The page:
Japanese brewer’s $1.9 billion bid for Aussie giant


Japanese company Kirin – best known in Australia for owning beer giant Lion (owner of Aussie beer brands XXXX, Hahn and Tooheys) – has made a bid to buy iconic Australian vitamins company, Blackmores for $1.88 billion.

While the deal still needs to go before shareholders and the corporate regulator, Blackmore’s board of directors is recommending shareholders accept the offer, which will see them paid a tidy $95 cash per share for a complete takeover of the ASX-listed company. News of the offer boosted Blackmore’s share price by 20% to $94.26 with market capitalisation of $1.5 billion.

The move – which will see the company move to foreign ownership for the first time in 91 years – is backed by 78-year-old Marcus Blackmore, the company’s largest shareholder and son of the founder Maurice Blackmore. Blackmore – who has had well-publicised disagreements with the company’s board — currently owns about 18% of the vitamin brand’s shares and will stand to walk away with more than $340 million from the takeover.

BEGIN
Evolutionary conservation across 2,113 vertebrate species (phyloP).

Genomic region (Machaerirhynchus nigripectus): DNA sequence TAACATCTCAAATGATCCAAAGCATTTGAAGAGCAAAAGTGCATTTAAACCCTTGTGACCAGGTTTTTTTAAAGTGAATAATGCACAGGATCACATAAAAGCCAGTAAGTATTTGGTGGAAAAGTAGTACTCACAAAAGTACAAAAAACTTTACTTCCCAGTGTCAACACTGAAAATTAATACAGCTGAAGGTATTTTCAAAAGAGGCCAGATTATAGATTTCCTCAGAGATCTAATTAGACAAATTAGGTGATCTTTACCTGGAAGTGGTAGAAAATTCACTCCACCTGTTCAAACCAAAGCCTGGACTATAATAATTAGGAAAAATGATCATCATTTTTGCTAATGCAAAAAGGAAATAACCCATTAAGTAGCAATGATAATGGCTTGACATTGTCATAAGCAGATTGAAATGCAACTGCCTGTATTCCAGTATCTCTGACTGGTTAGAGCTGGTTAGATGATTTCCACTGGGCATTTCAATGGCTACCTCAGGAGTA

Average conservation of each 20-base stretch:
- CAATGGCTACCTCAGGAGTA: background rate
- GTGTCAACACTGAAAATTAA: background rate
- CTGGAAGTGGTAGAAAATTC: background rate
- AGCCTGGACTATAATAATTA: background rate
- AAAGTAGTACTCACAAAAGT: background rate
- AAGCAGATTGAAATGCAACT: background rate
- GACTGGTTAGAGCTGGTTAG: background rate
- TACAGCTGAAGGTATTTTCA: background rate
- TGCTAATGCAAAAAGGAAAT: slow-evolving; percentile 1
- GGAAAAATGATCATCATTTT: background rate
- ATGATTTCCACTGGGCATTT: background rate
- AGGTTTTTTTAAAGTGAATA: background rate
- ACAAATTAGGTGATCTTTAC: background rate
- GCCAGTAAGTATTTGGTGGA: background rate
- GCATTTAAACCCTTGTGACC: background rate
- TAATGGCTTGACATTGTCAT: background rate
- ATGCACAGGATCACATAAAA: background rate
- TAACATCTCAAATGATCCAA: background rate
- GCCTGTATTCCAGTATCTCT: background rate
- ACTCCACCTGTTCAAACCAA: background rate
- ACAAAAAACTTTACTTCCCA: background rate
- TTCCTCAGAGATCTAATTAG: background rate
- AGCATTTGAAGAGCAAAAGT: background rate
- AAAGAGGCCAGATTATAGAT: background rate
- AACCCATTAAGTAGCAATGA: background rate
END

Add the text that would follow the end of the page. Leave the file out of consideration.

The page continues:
Kirin’s bid follows recent controversy involving the brand after Mr Blackmore declared his opposition to the proposed Voice to Parliament. Publicly pledging his support for Northern Territory senator Jacinta Nampijinpa Price’s ‘vote no’ campaign, he said she knew more about indigenous issues than he did. Social media erupted with the hashtag #Boycottblackmores as a result.

Vitamins are a crucial element of the health and wellbeing industry | Image: Getty Images

Kirin president and CEO Yoshinori Isozaki said in a statement that the purchase of Blackmores “presents an exciting opportunity to transform the scale and reach of our Health Science domain”.

“Kirin Group is working to create social value and economic value by solving social issues through our business activities, and we have been transforming our business from a brewing business to a business model creating value across Food & Beverages and Pharmaceuticals domains, based on the concept of Creating Shared Value.”

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